The thermoblock receives electric components, namely a temperature sensor 70 connected to the PCB, a thermal fuses 75, a power switch in the form of a triac 60 in a cavity the opening of which is formed between protruding walls 102 and a heating resistor (not shown) with connector pins 11, that are rigidly secured into metal mass 1 and rigidly connected to the PCB. Furthermore, the PCB is electrically connected via a rigid connector or cable 91 to a hall sensor 90 of a flowmeter that is located on the water circuit of the beverage preparation machine, typically between a pump and a water or other liquid source such as a water or liquid reservoir, or between a pump and a heating device, or within the heating device.

Moreover, the PCB may carry a micro-controller or processor and possibly a quartz clock for controlling the intensity of current passed to resistive heating element based on the flow rate of the circulating water measured with the flow meter and the temperature of the heated water measured with the temperature sensor 70. Sensor 70 may be located within the thermoblock at a distance from the circulating water so as to provide an indirect measure of the water temperature. To increase the accuracy of the temperature control, one or more temperature sensors may be incorporated into metal mass 1 and/or into the brewing chamber and/or upstream the metal mass 1 or at its water inlet. The controller or processor may also control further functions of the liquid food or beverage preparation machine, such as a pump, a liquid level detector in a water supply reservoir, a valve, a user interface, a power management arrangement, an automatic beverage ingredient supplier such as an integrated coffee grinder or an automatic supplier of ingredient capsules or pods, etc...

Further details of the heating device and its integration in a beverage preparation machine are for example disclosed in WO 2009/043630, WO 2009/043851, WO 2009/043865 and WO 2009/130099, the contents of which are hereby incorporated by way of reference.

The invention will now be described with an emphasis on the temperature control of heater 1 via control unit 2. Heater 1 is arranged for heating up a supply of liquid, e.g. circulating along heating duct 12, from a supply temperature to a beverage preparation temperature.

Control unit 2 is arranged for controlling this supply of liquid, e.g. via a pump, and heater 1 so that heater 1 is energised to reach and be maintained at an operative temperature for heating up the supply of liquid to the beverage preparation temperature during beverage preparation .

In accordance with the invention, control unit 2 is further arranged so that heater 1 is energised to reach and be maintained at a reduced temperature out of beverage preparation.

Figures 3 and 4 illustrate two temperature profiles B1,B2 (in dotted lines) of heater 1 over time when heater 1 is controlled by control unit 2 in accordance with the invention. In comparison temperature profiles A1,A2 (in continuous lines) correspond to the temperature of a heater of a state of the art beverage preparation machine.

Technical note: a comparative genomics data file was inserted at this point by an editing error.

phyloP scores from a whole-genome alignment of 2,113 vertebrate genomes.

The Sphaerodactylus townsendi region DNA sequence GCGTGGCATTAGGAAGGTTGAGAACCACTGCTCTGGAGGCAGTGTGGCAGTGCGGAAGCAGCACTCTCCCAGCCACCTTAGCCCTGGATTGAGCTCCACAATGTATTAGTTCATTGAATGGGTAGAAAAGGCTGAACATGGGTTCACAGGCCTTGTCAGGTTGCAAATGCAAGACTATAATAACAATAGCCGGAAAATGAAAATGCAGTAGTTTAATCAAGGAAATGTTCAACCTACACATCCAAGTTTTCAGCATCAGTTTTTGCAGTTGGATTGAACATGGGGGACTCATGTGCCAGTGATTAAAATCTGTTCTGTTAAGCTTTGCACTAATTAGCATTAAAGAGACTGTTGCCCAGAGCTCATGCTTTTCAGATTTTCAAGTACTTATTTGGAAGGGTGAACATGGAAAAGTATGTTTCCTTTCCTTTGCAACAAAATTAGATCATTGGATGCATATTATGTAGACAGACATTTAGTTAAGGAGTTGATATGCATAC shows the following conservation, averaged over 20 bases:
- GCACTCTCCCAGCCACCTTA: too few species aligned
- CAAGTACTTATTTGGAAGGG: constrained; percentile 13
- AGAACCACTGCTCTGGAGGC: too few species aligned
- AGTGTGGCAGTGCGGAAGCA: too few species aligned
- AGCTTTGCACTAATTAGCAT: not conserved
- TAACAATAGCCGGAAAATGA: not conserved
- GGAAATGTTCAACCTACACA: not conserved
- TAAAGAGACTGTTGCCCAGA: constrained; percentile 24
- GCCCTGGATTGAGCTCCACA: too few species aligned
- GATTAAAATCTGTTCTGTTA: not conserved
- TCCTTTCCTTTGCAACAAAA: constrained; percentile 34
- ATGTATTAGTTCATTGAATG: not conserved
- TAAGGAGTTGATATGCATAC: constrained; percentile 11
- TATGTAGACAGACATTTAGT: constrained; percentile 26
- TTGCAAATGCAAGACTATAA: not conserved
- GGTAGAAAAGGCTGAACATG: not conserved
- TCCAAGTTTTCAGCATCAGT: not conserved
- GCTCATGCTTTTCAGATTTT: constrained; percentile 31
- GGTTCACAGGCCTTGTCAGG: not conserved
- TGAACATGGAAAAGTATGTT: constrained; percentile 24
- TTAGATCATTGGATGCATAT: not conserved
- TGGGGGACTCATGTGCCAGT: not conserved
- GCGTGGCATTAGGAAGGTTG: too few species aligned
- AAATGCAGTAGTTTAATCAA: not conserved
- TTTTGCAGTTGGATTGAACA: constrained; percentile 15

Three levels of temperature are illustrated in

Figures 3 and 4.

Level "0" represents the steady state temperature of heater 1 when disconnected or unpowered or in a standby mode. In this case, heater 1 is normally at ambient or room temperature, e.g. 5 to 45°C, typically in the range of 15 to 30°C.

Level "RUN" represents the operative temperature of heater 1 during beverage preparation. The heater is powered and controlled by control unit 2 to bring liquid in the heater to the right temperature for dispensing the beverage, e.g. around 85 to 88°C for the dispensed coffee or 60 to 95°C for dispensing tea. The temperature of the liquid delivered by the heater may be higher, typically by a few of degrees e.g. 89 to 92°C for water destined to brew coffee, than the temperature of the dispensed beverage, e.g. 85 to 88°C for dispensed coffee. Thereby, the temperature loss of the liquid circulating between the heater and the user-cup or user-mug into which the liquid is dispensed is taken into account for controlling the heater.

Level "ECO" represents the reduced temperature of heater 1 out of beverage preparation, i.e. when no beverage is prepared. This temperature level is comprised between level "0" and level "RUN".

The reduced temperature at level "ECO" is below the operative temperature (level "RUN") and above a temperature (level "0") of inactivity of the heater such as above an ambient temperature. As illustrated in Figs 3 and 4, the reduced temperature can be in the range of 50 to 95%, e.g. around 70 or 75%. For example, the reduced temperature can be at about 10 to 20 °C below the operative temperature, e.g. of 90 or 95°C.

The temperature (level "RUN") of the heater to deliver a liquid at the desired temperature may be slightly changing during beverage preparation to adapt for changes of the flow of liquid or variations of the thermal balance upstream the heater due to the passage of liquid at the supply temperature, that may be lower or higher than the initial temperature of the liquid circulation arrangement, upstream the heater.

Fig. 3 illustrates the temperature over time of thermoblock 1, e.g. with a power capacity of 1.2 kW, controlled by control unit 1 applying a state of the art thermal regulation system. Typically, this regulation system is a thermal loop regulation. For a coffee machine, the regulation system is designed for bringing about 20 to 100 ml water from room temperature, e.g. 15 to 25°C, to a temperature of about 90 to 94°C for infusing ground coffee in a brewing unit.

The preheating period of the heater from room temperature to the operative temperature typically lasts from 1.5 to 2 min, e.g. with a slow final adjustment phase as illustrated at the end of the preheating curve A11 , B 11 up to the beverage start "ST". At the end of preheating curve ΑΙΙ,ΒΙΙ, beverage preparation can be initiated and extends over a beverage preparation duration between time "ST" and "END" depending on the volume of the beverage requested by the user. During this time, the heater is maintained at an operative temperature "RUN" that can be more or less stable over time as illustrated by curves A12,B12.